Editor’s note: You may also want to read Autotrader’s 2013 Scion FR-S review.
If you’re looking for a vehicle with the close and personal feel of a sporty GT but what you really need is the everyday usability of a daily driver, do yourself a favor and check out the all-new 2013 Scion FR-S. It’s a well-balanced sports car with plenty of style, good fuel efficiency and it’s budget-friendly.
The product of a joint development between Toyota and Subaru, the FR-S gets its name from the F in front engine, R in rear-wheel drive and S in Sport, the essential characteristics of an authentic 2+2 coupe.
One look at the long hood and short deck proportions, and you might want to compare it to sports coupes like the Nissan 370Z or the Ford Mustang. But the FR-S is so much more affordable that it nearly stands alone in the category.
If you like the outside, the inside should keep you interested, too. First off, you won’t need to become a contortionist to get comfortable like in some sport coupes. Outward visibility is much better, too.
The gauge layout has a nice, neat logic to it. There’s nothing like the straightforwardness of a big tachometer in the center with accompanying digital speed readout.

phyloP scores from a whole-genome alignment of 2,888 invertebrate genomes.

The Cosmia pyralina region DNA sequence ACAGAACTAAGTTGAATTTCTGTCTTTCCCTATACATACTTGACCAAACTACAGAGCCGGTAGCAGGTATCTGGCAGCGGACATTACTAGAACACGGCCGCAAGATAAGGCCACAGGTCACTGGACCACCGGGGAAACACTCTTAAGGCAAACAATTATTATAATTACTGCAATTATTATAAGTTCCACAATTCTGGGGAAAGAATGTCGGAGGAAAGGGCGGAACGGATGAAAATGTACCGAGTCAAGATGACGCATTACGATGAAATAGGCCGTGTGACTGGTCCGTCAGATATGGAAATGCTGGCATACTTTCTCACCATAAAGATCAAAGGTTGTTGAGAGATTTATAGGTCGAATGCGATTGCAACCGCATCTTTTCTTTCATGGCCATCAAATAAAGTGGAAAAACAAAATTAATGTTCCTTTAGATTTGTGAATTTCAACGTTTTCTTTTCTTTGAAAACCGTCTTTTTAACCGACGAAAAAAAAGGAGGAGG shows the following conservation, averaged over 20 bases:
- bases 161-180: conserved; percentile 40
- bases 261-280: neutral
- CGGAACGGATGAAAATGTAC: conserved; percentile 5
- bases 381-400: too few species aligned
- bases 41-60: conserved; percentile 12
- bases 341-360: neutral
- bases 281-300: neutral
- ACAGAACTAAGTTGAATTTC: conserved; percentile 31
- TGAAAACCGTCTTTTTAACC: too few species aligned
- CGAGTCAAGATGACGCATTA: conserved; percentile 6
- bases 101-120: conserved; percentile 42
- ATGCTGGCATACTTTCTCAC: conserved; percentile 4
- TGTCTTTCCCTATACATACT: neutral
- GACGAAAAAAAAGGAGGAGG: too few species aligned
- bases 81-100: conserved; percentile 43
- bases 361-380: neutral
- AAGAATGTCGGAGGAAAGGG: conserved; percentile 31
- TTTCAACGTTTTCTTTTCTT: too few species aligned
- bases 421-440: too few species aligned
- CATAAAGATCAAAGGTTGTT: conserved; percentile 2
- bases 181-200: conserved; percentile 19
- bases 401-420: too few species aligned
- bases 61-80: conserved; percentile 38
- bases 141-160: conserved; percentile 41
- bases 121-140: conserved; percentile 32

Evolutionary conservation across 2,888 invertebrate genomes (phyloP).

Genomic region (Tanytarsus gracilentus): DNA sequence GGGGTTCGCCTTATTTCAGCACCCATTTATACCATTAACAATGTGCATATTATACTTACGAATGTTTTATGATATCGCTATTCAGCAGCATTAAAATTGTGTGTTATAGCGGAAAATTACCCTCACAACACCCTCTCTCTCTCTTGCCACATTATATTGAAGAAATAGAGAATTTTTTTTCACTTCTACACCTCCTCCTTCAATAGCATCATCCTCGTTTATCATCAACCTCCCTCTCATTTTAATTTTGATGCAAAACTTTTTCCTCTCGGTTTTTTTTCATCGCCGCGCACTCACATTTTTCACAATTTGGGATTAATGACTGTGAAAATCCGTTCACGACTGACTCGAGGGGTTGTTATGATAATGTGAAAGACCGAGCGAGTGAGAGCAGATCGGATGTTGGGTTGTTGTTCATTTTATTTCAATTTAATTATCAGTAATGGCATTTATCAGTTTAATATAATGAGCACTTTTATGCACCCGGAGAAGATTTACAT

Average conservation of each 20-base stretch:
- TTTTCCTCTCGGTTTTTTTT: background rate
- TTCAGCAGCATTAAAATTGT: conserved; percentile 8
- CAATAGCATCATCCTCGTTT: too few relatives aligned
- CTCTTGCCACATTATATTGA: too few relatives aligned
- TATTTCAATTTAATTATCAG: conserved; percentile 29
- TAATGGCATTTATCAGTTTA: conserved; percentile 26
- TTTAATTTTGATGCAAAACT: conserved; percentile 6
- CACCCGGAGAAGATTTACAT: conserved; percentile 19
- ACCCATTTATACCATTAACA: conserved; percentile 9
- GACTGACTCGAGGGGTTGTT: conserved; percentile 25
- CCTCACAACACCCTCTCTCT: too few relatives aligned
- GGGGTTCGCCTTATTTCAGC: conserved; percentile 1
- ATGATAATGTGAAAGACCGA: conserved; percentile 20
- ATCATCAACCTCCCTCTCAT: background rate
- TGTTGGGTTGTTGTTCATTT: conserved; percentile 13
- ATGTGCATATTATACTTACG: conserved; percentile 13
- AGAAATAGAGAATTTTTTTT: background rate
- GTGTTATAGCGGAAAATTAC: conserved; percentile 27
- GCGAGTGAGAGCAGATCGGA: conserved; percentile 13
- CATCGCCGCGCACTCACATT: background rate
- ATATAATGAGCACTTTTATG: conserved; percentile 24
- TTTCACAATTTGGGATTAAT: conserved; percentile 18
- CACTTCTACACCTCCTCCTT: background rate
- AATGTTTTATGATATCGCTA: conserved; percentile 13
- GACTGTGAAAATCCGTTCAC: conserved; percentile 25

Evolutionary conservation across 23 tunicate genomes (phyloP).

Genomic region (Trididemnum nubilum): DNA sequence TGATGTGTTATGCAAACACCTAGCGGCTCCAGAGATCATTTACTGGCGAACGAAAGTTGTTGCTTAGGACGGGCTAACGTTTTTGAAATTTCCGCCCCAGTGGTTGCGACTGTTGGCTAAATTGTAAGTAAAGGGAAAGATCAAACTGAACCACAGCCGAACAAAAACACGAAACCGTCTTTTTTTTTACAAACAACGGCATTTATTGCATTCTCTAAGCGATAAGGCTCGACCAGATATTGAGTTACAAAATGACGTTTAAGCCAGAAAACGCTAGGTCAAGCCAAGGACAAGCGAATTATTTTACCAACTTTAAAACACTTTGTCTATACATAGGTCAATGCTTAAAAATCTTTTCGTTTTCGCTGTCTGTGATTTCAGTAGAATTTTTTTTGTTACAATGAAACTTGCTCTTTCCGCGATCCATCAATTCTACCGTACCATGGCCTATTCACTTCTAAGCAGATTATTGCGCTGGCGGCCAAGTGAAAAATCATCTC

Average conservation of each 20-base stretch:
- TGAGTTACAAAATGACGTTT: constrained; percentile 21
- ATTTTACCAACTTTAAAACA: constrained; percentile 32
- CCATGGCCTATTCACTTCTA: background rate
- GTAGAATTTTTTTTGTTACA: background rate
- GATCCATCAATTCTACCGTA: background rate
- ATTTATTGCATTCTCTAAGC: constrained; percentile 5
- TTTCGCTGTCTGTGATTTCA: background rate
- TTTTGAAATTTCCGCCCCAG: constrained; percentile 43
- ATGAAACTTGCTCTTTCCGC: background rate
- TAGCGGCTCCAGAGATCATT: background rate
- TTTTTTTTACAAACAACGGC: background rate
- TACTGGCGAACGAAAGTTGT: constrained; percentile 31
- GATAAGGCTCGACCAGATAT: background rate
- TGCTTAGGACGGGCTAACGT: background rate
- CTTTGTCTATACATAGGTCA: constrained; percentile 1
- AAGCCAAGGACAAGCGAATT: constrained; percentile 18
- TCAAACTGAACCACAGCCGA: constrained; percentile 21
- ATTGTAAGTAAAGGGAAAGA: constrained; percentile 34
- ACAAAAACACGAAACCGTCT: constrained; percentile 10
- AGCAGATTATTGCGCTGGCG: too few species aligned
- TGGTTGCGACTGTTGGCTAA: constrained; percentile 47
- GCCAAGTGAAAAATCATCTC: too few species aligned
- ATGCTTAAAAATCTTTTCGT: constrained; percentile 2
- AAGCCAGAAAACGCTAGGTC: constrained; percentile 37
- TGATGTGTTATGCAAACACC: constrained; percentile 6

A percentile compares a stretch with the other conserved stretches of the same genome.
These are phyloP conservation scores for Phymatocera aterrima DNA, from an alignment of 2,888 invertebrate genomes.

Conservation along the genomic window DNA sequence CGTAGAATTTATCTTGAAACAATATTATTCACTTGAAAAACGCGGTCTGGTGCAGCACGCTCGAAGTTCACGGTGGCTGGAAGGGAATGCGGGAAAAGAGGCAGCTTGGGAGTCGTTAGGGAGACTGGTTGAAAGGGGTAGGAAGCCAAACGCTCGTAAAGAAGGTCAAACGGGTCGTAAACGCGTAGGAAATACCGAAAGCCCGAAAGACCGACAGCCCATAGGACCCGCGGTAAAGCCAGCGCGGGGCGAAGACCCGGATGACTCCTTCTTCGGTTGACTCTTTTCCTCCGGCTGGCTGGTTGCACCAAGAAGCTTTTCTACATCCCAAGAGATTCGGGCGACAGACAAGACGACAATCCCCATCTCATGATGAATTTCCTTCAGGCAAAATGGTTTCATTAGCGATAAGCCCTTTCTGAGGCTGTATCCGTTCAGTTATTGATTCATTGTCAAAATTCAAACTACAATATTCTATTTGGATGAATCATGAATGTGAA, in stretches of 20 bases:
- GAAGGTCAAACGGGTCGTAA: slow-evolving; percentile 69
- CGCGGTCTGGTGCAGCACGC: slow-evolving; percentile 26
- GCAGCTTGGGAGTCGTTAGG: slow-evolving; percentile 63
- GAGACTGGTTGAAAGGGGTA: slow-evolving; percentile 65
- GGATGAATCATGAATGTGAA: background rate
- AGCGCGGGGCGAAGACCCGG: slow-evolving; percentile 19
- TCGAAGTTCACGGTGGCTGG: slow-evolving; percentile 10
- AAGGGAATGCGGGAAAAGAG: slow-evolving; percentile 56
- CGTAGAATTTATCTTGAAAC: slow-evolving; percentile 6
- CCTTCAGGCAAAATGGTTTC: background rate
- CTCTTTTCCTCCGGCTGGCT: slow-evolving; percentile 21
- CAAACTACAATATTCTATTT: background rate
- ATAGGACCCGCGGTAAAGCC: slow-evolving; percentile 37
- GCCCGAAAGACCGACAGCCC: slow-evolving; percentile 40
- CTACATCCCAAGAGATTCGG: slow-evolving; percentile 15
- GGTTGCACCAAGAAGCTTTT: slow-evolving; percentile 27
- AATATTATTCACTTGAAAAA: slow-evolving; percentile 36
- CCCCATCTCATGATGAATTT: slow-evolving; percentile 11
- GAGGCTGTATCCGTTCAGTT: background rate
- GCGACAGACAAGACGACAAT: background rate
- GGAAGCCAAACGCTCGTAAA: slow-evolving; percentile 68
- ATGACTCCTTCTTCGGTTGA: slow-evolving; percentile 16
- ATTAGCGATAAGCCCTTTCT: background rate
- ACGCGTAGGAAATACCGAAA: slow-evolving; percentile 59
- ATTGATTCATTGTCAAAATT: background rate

Our FR-S came with the standard Pioneer sound system but we recommend the BeSpoke multimedia audio system. It provides access to smartphone apps including internet radio.
If there’s any drawback here, it’s the nearly unusable rear seat, typical of a sports coupe. It might be better to just make it a storage shelf.
The Subaru influence is the horizontally opposed engine that sits low in the chassis for better balance, and that means better handling. It’s a naturally aspirated 2-liter flat-four boxer engine that sends 200 horsepower to the rear wheels through a 6-speed manual transmission like we have here or an available 6-speed automatic.
Either way, we’re talking pretty decent fuel economy for a vehicle in this class.
But if that’s a big concern, the automatic will serve you better, getting as much as 34 miles per gallon on the highway versus just 30 on the highway with the manual.
I really appreciate the selectable stability and traction controls. There are five combinations to work with. I can set it for typical road conditions or loosen it up for a little fun.
Anti-lock brakes and a full array of airbags with front and rear side curtain airbags are standard safety features, too.
Base price for the Scion FR-S is just $25,000 with the manual transmission. The price rises to over $26,000 with the automatic. That’s going to make a lot of people very happy.
This is a driver’s car that’s more about involvement than speed. Sure it’s quick but it’s the great handling that makes it enjoyable. The 2013 Scion FR-S is a hot, all-new sports car that deserves a close look and a few turns behind the wheel.